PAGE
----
Rob Flickenger, the author of Building Wireless Community Networks, has an article on the PC Magazine web site called Broadband Block Party. Reading about the spread of wireless networks has made me realize two things.
First, I really wish I was back in college again (and had money this time). This stuff would be a blast to play with. Sure beats making ethernet cables by hand and the sort of stuff I had to deal with.
Secondly, I'm really starting to see this as the next frontier for geeks and non-geeks who can't get easy access. A few years ago, everyone was getting a computer and trying to figure out how to make a modem work so they could dial-up to this new Internet, few really knowing what it was. Now folks are able to build their own internet-like infrastructure for remarkably little cash.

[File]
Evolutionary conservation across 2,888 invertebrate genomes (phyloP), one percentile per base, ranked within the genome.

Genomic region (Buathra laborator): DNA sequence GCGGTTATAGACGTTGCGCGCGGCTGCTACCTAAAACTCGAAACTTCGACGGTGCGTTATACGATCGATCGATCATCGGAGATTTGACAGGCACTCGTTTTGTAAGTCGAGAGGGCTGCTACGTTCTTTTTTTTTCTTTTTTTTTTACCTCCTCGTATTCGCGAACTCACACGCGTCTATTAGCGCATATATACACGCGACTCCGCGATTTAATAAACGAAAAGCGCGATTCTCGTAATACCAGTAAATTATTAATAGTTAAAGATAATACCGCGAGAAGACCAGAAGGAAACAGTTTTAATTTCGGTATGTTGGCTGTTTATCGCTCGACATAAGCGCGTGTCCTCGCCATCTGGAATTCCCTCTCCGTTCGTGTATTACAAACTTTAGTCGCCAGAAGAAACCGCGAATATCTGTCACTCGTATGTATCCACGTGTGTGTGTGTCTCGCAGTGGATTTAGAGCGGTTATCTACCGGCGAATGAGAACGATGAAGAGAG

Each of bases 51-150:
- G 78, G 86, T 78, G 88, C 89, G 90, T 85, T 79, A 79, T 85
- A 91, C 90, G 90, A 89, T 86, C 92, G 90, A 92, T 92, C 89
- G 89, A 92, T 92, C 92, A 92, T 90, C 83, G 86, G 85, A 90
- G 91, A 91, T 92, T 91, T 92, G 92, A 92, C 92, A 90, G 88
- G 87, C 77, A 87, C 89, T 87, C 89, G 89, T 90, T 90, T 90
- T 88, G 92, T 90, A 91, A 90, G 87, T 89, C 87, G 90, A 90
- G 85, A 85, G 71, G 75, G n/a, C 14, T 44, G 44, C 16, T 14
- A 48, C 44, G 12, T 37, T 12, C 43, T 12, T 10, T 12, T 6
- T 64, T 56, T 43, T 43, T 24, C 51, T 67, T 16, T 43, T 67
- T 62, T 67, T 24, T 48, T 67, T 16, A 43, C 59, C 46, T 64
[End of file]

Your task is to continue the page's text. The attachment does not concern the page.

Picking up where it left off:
Unlike a lot of computer-related activities, wireless technology actually encourages you to get out and meet your neighbors. And, of course, it's a lot of fun. Just when the Internet is starting to feel "taken over" by the corporate interests and big media giants, 802.11b provides a glimpse into the future.
I just hope it doesn't take very long for that future to get here. I'd love to be able to boot up my notebook in any moderately sized airport and find that I've got a signal. I'm a little puzzled as to why you can't already do that. It sure beats the little laptop "workstations" I've seen in some airports.
I found this article over at Newsforge to be a refreshing read. It's the story of how Snort, the Open Source Network Intrustion Detection System (IDS) came to be and the company that grew out of it. Maybe this is a sign that you still can make money in Open Source in the post-bubble era.